Refinancing your home to a lower rate and/or a shorter term could save you many tens of thousands of dollars over the life of your loan. But you’ll still need to pay closing costs and possibly also points to get the mortgage you want.
Closing costs to refinance a mortgage can run anywhere from 2% to 6% of the total of the loan — so keep that in mind. For example, if you’re refinancing $200,000, you might need to fork out anywhere from around $4,000 to $12,000 just to process the new mortgage.
You might be able to roll some or all of those out-of-pocket fees into your refinanced mortgage as principal — but remember that if you do, you’ll be paying interest on that for the life of your new loan, too.
In addition to closing costs, you may need to pay additional fees for any unpaid taxes or existing liens.
Finally, there is the issue of mortgage insurance. This can run between $75 and $150 a month for a typical mortgage and is paid monthly when you owe more than 80% of the home’s value. The good news is you can ask to have the private mortgage insurance (PMI) payments removed when the loan-to-value ratio falls below 80%.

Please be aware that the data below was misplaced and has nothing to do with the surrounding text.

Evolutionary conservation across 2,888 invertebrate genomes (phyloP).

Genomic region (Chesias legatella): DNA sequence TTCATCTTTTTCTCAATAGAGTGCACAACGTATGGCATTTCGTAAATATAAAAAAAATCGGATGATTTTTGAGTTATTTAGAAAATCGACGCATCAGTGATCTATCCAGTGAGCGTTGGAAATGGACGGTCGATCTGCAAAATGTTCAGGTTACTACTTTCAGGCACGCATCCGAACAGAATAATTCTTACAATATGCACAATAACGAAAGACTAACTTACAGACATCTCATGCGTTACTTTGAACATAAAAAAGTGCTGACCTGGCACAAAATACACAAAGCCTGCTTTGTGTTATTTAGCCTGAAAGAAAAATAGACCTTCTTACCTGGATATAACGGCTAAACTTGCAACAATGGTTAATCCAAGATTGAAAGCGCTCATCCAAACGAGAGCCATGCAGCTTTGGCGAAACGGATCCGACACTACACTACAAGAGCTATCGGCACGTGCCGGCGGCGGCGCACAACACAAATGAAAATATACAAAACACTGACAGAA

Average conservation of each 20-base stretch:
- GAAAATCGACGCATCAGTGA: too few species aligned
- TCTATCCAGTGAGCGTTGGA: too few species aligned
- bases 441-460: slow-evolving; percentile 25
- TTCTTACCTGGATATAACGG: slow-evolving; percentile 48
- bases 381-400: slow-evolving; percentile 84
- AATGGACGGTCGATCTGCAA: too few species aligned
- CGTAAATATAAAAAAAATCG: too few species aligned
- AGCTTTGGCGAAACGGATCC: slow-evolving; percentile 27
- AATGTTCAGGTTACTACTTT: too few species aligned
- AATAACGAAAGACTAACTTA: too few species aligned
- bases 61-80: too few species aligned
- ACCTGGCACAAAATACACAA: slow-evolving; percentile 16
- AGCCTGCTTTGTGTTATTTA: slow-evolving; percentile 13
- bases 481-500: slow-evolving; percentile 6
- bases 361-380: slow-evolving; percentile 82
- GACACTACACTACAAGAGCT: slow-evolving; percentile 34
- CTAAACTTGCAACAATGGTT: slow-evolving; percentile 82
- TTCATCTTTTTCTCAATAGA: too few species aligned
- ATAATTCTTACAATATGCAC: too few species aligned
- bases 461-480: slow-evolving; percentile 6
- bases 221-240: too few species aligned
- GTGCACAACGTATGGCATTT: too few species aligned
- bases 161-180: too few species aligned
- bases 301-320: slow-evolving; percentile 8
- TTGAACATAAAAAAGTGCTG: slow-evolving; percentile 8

Here’s a handy, no-frills mortgage calculator!
#3 – What Do You Need To Refinance Your Mortgage?
Every financial institution has its own rules and qualifying factors for refinancing a mortgage.
This is what my credit union required from me before I closed on the loan:
- A credit check
- Income verification
- Employment verification
- Assets and liabilities verification
- An application verifying my personal information and background
#4 – How Long Does It Take To Refinance A House?
I happened to begin the mortgage refinance application process in August 2020, right as a huge wave of American homeowners were also doing the same thing. And this slowed down the process — something even the loan officers at my credit union openly admitted.
I locked in my rate about 3 weeks later and my home was appraised in late September. (A home appraisal is one of the required steps to refinance a home — to ensure that the amount you’re going to refinance does not exceed the home’s actual value.)
Paperwork was processed over the next 2 months, and closing on the refinanced loan happened in mid November.
In sum, it took about 3 months to process the mortgage refinancing on my home.